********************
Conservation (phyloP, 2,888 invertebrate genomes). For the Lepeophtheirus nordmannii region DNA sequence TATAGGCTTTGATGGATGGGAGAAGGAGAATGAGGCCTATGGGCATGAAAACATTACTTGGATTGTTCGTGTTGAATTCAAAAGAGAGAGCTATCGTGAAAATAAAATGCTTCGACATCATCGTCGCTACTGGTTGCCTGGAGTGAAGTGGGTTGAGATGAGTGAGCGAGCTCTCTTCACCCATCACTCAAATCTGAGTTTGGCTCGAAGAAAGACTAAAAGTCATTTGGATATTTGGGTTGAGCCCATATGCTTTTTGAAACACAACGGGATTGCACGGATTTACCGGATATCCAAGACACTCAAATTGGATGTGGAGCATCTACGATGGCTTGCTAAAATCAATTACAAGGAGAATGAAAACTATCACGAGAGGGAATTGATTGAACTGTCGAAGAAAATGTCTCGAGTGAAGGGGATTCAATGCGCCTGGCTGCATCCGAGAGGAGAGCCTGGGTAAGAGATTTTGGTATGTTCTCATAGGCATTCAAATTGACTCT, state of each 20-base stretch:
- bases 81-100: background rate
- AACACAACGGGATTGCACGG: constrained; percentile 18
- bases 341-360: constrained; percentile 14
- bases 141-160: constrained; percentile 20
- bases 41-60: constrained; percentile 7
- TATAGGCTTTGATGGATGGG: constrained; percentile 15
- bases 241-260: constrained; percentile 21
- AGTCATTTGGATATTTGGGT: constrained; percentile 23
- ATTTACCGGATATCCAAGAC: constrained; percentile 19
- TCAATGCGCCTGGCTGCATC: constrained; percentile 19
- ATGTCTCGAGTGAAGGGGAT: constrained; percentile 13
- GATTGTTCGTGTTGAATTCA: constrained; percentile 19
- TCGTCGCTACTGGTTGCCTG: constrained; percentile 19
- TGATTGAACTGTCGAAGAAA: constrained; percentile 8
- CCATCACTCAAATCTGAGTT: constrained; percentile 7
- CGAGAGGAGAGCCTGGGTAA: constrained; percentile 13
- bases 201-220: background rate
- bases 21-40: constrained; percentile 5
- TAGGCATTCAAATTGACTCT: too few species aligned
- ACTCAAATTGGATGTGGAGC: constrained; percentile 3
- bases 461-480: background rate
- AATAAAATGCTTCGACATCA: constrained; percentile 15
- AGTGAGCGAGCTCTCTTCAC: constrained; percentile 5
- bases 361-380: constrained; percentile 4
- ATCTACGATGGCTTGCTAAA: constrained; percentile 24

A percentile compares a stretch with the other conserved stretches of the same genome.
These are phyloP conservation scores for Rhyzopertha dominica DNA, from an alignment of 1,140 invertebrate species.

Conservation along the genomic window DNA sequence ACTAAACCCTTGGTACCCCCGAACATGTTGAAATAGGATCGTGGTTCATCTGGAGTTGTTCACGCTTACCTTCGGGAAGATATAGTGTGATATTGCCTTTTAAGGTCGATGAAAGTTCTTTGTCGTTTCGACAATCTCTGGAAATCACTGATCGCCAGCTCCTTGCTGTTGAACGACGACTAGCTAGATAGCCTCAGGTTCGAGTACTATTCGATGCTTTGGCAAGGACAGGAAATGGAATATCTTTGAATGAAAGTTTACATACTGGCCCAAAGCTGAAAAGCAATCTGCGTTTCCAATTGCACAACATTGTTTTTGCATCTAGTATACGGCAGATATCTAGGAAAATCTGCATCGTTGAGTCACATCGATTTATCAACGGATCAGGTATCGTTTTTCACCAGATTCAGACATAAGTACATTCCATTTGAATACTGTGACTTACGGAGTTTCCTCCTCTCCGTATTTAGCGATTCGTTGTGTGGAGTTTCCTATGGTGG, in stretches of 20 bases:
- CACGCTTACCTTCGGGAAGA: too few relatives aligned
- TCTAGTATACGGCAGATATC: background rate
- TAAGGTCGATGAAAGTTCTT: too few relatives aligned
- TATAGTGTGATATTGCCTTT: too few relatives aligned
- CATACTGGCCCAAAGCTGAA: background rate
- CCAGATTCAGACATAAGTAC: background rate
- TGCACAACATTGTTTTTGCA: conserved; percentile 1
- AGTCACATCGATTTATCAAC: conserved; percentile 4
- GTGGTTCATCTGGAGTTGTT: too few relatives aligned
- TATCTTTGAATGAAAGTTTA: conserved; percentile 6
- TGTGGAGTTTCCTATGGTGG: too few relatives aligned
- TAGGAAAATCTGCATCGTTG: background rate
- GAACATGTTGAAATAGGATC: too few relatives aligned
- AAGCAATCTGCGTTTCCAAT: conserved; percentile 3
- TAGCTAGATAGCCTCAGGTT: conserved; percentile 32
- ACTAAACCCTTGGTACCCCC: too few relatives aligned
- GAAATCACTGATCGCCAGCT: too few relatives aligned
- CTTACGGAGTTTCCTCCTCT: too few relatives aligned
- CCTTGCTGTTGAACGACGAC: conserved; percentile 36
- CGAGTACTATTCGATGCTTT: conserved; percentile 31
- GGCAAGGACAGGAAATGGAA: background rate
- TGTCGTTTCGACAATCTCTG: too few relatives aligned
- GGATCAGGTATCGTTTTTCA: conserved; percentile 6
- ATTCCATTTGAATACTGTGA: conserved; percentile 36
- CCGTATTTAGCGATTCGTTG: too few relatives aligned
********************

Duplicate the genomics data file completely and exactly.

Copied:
Conservation (phyloP, 2,888 invertebrate genomes). For the Lepeophtheirus nordmannii region DNA sequence TATAGGCTTTGATGGATGGGAGAAGGAGAATGAGGCCTATGGGCATGAAAACATTACTTGGATTGTTCGTGTTGAATTCAAAAGAGAGAGCTATCGTGAAAATAAAATGCTTCGACATCATCGTCGCTACTGGTTGCCTGGAGTGAAGTGGGTTGAGATGAGTGAGCGAGCTCTCTTCACCCATCACTCAAATCTGAGTTTGGCTCGAAGAAAGACTAAAAGTCATTTGGATATTTGGGTTGAGCCCATATGCTTTTTGAAACACAACGGGATTGCACGGATTTACCGGATATCCAAGACACTCAAATTGGATGTGGAGCATCTACGATGGCTTGCTAAAATCAATTACAAGGAGAATGAAAACTATCACGAGAGGGAATTGATTGAACTGTCGAAGAAAATGTCTCGAGTGAAGGGGATTCAATGCGCCTGGCTGCATCCGAGAGGAGAGCCTGGGTAAGAGATTTTGGTATGTTCTCATAGGCATTCAAATTGACTCT, state of each 20-base stretch:
- bases 81-100: background rate
- AACACAACGGGATTGCACGG: constrained; percentile 18
- bases 341-360: constrained; percentile 14
- bases 141-160: constrained; percentile 20
- bases 41-60: constrained; percentile 7
- TATAGGCTTTGATGGATGGG: constrained; percentile 15
- bases 241-260: constrained; percentile 21
- AGTCATTTGGATATTTGGGT: constrained; percentile 23
- ATTTACCGGATATCCAAGAC: constrained; percentile 19
- TCAATGCGCCTGGCTGCATC: constrained; percentile 19
- ATGTCTCGAGTGAAGGGGAT: constrained; percentile 13
- GATTGTTCGTGTTGAATTCA: constrained; percentile 19
- TCGTCGCTACTGGTTGCCTG: constrained; percentile 19
- TGATTGAACTGTCGAAGAAA: constrained; percentile 8
- CCATCACTCAAATCTGAGTT: constrained; percentile 7
- CGAGAGGAGAGCCTGGGTAA: constrained; percentile 13
- bases 201-220: background rate
- bases 21-40: constrained; percentile 5
- TAGGCATTCAAATTGACTCT: too few species aligned
- ACTCAAATTGGATGTGGAGC: constrained; percentile 3
- bases 461-480: background rate
- AATAAAATGCTTCGACATCA: constrained; percentile 15
- AGTGAGCGAGCTCTCTTCAC: constrained; percentile 5
- bases 361-380: constrained; percentile 4
- ATCTACGATGGCTTGCTAAA: constrained; percentile 24

A percentile compares a stretch with the other conserved stretches of the same genome.
These are phyloP conservation scores for Rhyzopertha dominica DNA, from an alignment of 1,140 invertebrate species.

Conservation along the genomic window DNA sequence ACTAAACCCTTGGTACCCCCGAACATGTTGAAATAGGATCGTGGTTCATCTGGAGTTGTTCACGCTTACCTTCGGGAAGATATAGTGTGATATTGCCTTTTAAGGTCGATGAAAGTTCTTTGTCGTTTCGACAATCTCTGGAAATCACTGATCGCCAGCTCCTTGCTGTTGAACGACGACTAGCTAGATAGCCTCAGGTTCGAGTACTATTCGATGCTTTGGCAAGGACAGGAAATGGAATATCTTTGAATGAAAGTTTACATACTGGCCCAAAGCTGAAAAGCAATCTGCGTTTCCAATTGCACAACATTGTTTTTGCATCTAGTATACGGCAGATATCTAGGAAAATCTGCATCGTTGAGTCACATCGATTTATCAACGGATCAGGTATCGTTTTTCACCAGATTCAGACATAAGTACATTCCATTTGAATACTGTGACTTACGGAGTTTCCTCCTCTCCGTATTTAGCGATTCGTTGTGTGGAGTTTCCTATGGTGG, in stretches of 20 bases:
- CACGCTTACCTTCGGGAAGA: too few relatives aligned
- TCTAGTATACGGCAGATATC: background rate
- TAAGGTCGATGAAAGTTCTT: too few relatives aligned
- TATAGTGTGATATTGCCTTT: too few relatives aligned
- CATACTGGCCCAAAGCTGAA: background rate
- CCAGATTCAGACATAAGTAC: background rate
- TGCACAACATTGTTTTTGCA: conserved; percentile 1
- AGTCACATCGATTTATCAAC: conserved; percentile 4
- GTGGTTCATCTGGAGTTGTT: too few relatives aligned
- TATCTTTGAATGAAAGTTTA: conserved; percentile 6
- TGTGGAGTTTCCTATGGTGG: too few relatives aligned
- TAGGAAAATCTGCATCGTTG: background rate
- GAACATGTTGAAATAGGATC: too few relatives aligned
- AAGCAATCTGCGTTTCCAAT: conserved; percentile 3
- TAGCTAGATAGCCTCAGGTT: conserved; percentile 32
- ACTAAACCCTTGGTACCCCC: too few relatives aligned
- GAAATCACTGATCGCCAGCT: too few relatives aligned
- CTTACGGAGTTTCCTCCTCT: too few relatives aligned
- CCTTGCTGTTGAACGACGAC: conserved; percentile 36
- CGAGTACTATTCGATGCTTT: conserved; percentile 31
- GGCAAGGACAGGAAATGGAA: background rate
- TGTCGTTTCGACAATCTCTG: too few relatives aligned
- GGATCAGGTATCGTTTTTCA: conserved; percentile 6
- ATTCCATTTGAATACTGTGA: conserved; percentile 36
- CCGTATTTAGCGATTCGTTG: too few relatives aligned